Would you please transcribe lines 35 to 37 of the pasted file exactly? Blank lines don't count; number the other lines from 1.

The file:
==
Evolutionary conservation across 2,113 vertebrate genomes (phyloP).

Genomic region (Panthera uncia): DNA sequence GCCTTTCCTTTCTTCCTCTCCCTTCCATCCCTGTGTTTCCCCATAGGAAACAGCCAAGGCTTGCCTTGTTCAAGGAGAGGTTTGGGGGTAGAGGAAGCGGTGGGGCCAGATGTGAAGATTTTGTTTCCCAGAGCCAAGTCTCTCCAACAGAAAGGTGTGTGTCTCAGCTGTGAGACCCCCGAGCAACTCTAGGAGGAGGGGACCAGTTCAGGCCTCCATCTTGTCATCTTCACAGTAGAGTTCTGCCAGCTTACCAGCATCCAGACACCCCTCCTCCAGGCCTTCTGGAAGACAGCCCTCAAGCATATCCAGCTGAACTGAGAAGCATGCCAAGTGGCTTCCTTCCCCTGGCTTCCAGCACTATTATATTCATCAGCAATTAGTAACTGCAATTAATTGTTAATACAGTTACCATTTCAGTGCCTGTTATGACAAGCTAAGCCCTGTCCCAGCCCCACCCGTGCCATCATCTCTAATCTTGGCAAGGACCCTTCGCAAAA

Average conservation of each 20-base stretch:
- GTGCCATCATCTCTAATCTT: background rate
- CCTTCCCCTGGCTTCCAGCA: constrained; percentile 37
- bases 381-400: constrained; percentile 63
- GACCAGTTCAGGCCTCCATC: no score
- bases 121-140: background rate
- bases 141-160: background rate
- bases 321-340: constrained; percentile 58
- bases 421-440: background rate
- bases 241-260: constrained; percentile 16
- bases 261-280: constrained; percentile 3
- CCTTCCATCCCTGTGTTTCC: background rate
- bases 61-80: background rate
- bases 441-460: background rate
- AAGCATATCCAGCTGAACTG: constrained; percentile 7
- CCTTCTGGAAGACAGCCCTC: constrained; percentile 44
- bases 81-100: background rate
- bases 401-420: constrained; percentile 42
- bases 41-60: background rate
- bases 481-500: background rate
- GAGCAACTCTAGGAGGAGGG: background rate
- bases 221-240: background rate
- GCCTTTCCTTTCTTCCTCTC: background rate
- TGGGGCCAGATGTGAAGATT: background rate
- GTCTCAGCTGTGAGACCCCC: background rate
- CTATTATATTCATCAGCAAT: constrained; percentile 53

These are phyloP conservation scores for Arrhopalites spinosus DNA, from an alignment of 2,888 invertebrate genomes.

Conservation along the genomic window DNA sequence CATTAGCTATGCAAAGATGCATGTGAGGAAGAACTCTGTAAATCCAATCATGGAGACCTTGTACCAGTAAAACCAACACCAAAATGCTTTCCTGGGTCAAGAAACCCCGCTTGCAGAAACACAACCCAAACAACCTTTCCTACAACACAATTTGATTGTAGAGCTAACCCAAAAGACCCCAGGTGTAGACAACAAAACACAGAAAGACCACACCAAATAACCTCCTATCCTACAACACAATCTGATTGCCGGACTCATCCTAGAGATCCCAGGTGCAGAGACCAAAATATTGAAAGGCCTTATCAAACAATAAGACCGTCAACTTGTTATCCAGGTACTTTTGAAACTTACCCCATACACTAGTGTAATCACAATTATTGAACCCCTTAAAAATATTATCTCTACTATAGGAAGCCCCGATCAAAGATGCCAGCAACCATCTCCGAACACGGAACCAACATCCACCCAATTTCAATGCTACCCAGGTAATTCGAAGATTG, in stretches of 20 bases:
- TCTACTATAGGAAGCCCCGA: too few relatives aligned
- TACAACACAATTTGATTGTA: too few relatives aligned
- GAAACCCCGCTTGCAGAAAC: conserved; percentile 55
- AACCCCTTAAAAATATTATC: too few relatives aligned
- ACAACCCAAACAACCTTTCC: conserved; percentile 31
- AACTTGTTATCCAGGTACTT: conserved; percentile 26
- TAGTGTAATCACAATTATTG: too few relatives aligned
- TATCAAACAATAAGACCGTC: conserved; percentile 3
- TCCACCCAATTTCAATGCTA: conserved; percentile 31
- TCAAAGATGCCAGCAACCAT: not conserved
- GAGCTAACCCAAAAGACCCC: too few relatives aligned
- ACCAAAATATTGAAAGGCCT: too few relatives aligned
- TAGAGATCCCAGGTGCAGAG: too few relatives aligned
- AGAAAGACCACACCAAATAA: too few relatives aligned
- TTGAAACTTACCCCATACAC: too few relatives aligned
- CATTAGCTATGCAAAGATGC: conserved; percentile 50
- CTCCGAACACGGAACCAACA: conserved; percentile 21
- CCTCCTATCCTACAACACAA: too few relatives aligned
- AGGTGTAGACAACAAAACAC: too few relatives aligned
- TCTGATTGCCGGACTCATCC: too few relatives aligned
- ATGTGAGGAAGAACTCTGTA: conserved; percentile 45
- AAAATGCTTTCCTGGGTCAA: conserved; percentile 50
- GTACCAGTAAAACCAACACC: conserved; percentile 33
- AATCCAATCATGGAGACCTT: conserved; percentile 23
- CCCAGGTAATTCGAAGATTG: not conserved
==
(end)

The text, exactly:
- ACAACCCAAACAACCTTTCC: conserved; percentile 31
- AACTTGTTATCCAGGTACTT: conserved; percentile 26
- TAGTGTAATCACAATTATTG: too few relatives aligned